Break the Chain Hager the Horrible

Created 2/15/2003, updated 11/13/2004 (11/13/2004) President George W. Bush is well-known for being a very religious man and a leader who often relies on his faith to guide his actions. In the e-mail world, this makes some very nervous, often because they aren't given all facts. This chain letter is outdated and packed with contested claims.


President Bush has announced his plan to select Dr. W. David Hager to head up the Food and Drug administration's (FDA) Reproductive Health Drugs Advisory Committee. The committee has not met for more than two years, during which time its charter has lapsed. As a result, the Bush Administration is tasked with filling all eleven positions with new members.

This position does not require Congressional approval. The FDA's Reproductive Health Drugs Advisory Committee makes crucial decisions on matters relating to drugs used in the practice of obstetrics, gynecology and related specialties, including hormone therapy, contraception, treatment for infertility, and medical alternatives to surgical procedures for sterilization and pregnancy termination.

Dr. Hager's views of reproductive health care are far outside the mainstream of setback for reproductive technology. Dr. Hager is a practicing OB/GYN who describes himself as "pro-life" and refuses to prescribe contraceptives to unmarried women. Hager is the author of "As Jesus Cared for Women: Restoring Women Then and Now." The book blends biblical accounts of Christ healing women with case studies from Hager's practice.

In the book Dr. Hager wrote with his wife, entitled "Stress and the Woman's Body," he suggests that women who suffer from premenstrual syndrome should seek help from reading the bible and praying. As an editor and contributing author of "The Reproduction Revolution: A Christian Appraisal of Sexuality, Reproductive Technologies and the Family," Dr. Hager appears to have endorsed the medically inaccurate assertion that the common birth control pill is an abortifacient. Hagar's mission is religiously motivated. He has an ardent interest in revoking approval for mifepristone (formerly known as RU-486) as a safe and early form of medical abortion. Hagar recently assisted the Christian Medical Association in a "citizen's petition" which calls upon the FDA to revoke its approval of mifepristone in the name of women's health.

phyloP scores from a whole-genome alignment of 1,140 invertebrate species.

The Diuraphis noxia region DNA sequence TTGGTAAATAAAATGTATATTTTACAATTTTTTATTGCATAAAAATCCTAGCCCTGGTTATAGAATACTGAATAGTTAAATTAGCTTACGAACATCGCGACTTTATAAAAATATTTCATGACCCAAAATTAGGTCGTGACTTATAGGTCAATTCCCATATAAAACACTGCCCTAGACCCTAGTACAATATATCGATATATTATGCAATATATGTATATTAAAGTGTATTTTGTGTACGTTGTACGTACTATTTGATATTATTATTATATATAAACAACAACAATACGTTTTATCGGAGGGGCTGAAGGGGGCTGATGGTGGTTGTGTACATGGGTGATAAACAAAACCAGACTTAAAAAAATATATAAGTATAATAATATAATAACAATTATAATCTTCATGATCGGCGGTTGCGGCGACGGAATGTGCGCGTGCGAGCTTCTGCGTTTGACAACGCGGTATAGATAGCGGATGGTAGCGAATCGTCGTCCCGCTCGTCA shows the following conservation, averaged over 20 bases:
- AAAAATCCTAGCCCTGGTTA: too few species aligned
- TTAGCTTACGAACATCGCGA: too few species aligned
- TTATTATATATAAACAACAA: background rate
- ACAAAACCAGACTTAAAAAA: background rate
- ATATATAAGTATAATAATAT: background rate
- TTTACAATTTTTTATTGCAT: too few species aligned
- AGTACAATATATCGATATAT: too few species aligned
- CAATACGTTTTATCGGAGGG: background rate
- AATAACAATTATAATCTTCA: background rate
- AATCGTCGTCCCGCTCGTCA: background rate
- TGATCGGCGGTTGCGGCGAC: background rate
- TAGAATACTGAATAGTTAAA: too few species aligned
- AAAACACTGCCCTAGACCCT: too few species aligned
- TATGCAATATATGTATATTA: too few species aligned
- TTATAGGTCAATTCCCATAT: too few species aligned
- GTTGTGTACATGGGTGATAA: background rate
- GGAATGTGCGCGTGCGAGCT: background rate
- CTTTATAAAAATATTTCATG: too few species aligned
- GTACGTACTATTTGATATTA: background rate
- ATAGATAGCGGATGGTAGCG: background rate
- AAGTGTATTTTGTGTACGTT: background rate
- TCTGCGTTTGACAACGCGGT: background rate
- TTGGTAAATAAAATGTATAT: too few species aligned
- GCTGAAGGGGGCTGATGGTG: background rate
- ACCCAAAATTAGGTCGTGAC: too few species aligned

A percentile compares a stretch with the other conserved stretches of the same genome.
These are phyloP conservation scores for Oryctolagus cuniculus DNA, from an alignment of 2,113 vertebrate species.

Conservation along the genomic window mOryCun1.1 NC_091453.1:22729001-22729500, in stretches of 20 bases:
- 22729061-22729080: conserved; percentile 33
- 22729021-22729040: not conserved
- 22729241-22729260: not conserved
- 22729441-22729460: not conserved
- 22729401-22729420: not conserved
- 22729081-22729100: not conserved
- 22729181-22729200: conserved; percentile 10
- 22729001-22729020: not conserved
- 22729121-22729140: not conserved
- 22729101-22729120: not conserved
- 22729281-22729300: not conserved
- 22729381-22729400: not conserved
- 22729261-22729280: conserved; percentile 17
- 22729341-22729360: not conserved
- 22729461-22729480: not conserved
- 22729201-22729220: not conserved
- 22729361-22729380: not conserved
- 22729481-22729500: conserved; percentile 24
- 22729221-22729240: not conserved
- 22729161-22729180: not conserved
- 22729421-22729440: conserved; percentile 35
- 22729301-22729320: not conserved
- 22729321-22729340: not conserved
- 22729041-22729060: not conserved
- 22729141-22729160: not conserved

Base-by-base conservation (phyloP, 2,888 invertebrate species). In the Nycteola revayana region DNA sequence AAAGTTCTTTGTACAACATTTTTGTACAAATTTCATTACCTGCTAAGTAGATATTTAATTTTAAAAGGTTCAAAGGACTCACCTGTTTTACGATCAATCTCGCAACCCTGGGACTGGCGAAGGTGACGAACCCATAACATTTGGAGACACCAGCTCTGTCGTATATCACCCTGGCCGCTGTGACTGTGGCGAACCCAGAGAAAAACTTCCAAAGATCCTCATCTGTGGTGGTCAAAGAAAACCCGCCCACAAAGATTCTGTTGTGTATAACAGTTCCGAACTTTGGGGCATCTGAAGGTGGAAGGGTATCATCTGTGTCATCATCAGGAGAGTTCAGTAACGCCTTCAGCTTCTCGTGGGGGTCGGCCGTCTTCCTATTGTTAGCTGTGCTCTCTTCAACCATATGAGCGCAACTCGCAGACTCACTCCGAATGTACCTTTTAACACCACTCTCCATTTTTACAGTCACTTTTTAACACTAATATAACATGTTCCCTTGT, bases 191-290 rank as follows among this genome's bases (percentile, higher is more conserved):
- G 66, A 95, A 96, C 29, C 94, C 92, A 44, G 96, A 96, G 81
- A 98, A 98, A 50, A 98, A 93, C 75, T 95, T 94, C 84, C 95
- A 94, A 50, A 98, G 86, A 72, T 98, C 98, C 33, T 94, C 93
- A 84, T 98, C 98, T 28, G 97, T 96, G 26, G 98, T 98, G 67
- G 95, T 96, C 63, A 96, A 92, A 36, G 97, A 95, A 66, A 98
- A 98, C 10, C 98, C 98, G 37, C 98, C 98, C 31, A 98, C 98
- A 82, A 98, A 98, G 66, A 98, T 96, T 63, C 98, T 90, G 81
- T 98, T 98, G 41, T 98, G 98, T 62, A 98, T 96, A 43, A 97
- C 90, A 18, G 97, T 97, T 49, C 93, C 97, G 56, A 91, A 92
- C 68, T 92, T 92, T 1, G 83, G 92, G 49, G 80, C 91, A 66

Hager's desire to overturn mifepristone's approval on religious grounds rather than scientific merit would halt the development of mifepristone as a treatment for numerous medical conditions disproportionately affecting women, including breast cancer, uterine cancer, uterine fibroid tumors, psychotic depression, bipolar depression and Cushing's syndrome.

Women rely on the FDA to ensure their access to safe and effective drugs for reproductive health care including products that prevent pregnancy. For some women, such as those with certain types of diabetes and those undergoing treatment for cancer pregnancy can be a life-threatening condition.

We are concerned that Dr. Hager's strong religious beliefs may color his assessment of technologies that are necessary to protect women's lives or to preserve and promote women's health. Hager's track record of using religious beliefs to guide his medical decision-making makes him a dangerous and inappropriate candidate to serve as chair of this committee. Critical drug public policy and research must not be held hostage by antiabortion politics.